There Is No Room in Your Life for Regret

There Is No Room in Your Life for Regret

Share on Facebook24Tweet about this on TwitterShare on LinkedIn4Email this to someonePrint this page

I had a blowout with my daughter, Ashley, recently.  I allowed anger to take over and I said things to her that I shouldn’t.  I failed as a father and I later apologized.  We had a productive discussion and aired our differences.  We hugged each other and expressed our love for one another and that was that.

Later, I sensed guilt and regret creeping into my heart over my argument with Ashley.  I quickly dismissed it and pushed it out of my soul.  I decided long ago that I would never allow regret to occupy space in my life.  I made this decision after my sister, Kim, passed away and I witnessed the regret my dad had with some of his memories and interactions with her.

My dad had a spirited history with Kim, especially when she was a young teenager.  There were many prideful arguments and battles in the Rheam household during Kim’s early adolescence.  My dad was just trying to provide for his family and struggled to relate with his hormone-enraged daughter as she struggled to discover her place in the world.  Dad beat himself up later, after Kim passed, and expressed regret over things he said or failed to do for her over the years.  I’ve concluded that regret is a wasted exercise that brings no value to our lives or the world.

Instead of regret, I evaluate.  I evaluate my actions and think about how I could do better.  Life is a continuous series of adjustments.  I’m in a constant cycle of adjusting my behavior, my paradigms, and my basic approach to life.  I do and say things differently than I did five years ago, because I’ve learned from past mistakes.  Some mistakes I continue to make.  I’m human, not a robot.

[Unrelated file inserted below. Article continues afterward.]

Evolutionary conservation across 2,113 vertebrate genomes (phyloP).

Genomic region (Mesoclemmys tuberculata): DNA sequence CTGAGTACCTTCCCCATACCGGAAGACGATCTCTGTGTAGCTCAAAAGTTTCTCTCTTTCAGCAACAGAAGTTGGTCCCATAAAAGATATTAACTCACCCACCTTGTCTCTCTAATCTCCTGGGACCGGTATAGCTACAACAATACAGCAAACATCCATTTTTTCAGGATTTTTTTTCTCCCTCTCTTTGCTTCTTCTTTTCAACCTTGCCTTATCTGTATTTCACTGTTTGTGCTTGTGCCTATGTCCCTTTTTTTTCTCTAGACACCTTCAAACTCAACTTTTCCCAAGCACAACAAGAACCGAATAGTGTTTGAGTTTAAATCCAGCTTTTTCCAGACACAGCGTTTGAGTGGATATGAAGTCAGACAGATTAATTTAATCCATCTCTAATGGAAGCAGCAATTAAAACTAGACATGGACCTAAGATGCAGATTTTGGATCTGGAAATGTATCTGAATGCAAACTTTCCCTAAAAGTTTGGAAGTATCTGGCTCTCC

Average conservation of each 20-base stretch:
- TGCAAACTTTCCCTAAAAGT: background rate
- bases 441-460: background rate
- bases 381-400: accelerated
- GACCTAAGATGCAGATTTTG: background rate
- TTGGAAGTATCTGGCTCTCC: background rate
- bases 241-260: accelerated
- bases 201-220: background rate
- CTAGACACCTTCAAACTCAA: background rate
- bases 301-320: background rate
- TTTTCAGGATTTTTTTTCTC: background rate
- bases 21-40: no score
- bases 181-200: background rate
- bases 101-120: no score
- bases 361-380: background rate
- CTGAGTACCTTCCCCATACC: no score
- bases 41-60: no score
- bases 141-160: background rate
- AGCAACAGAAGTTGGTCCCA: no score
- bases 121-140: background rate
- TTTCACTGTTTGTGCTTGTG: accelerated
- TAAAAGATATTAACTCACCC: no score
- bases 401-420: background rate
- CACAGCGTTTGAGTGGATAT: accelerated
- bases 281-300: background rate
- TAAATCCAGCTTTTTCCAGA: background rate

I’ve made plenty of mistakes over the years and I’ve let people down.  I will continue to make mistakes, but one mistake I refuse to make is to allow myself to wallow in regret.  Sure, there are many aspects of my life that I would change, if I had the privilege of a do over, but that will never be possible.  I learn and I move on.  I apologize, A LOT, and I don’t allow pride to rule my relationships.

If you’re living with regret, ask yourself why?  If you’ve hurt someone and they’re still around, then take ownership of the mistake and ask for forgiveness.  If that person is no longer with you, then forgive yourself.  Don’t allow regret to stake a claim in your soul any longer.  Move on with your life and allow yourself grace.  Your mistakes are not new, many have made the same mistakes as you, you’re not unique in that area of life.  Your past mistakes are part of your journey, but they must never define you.  What regrets can let go of today?

Share on Facebook24Tweet about this on TwitterShare on LinkedIn4Email this to someonePrint this page


  1. Eric,

    Your message is very valuable.

    Thank you,

  2. It is very valuable! Thanks

    Aunt Joyce


Write a Comment

Anti-Spam Quiz: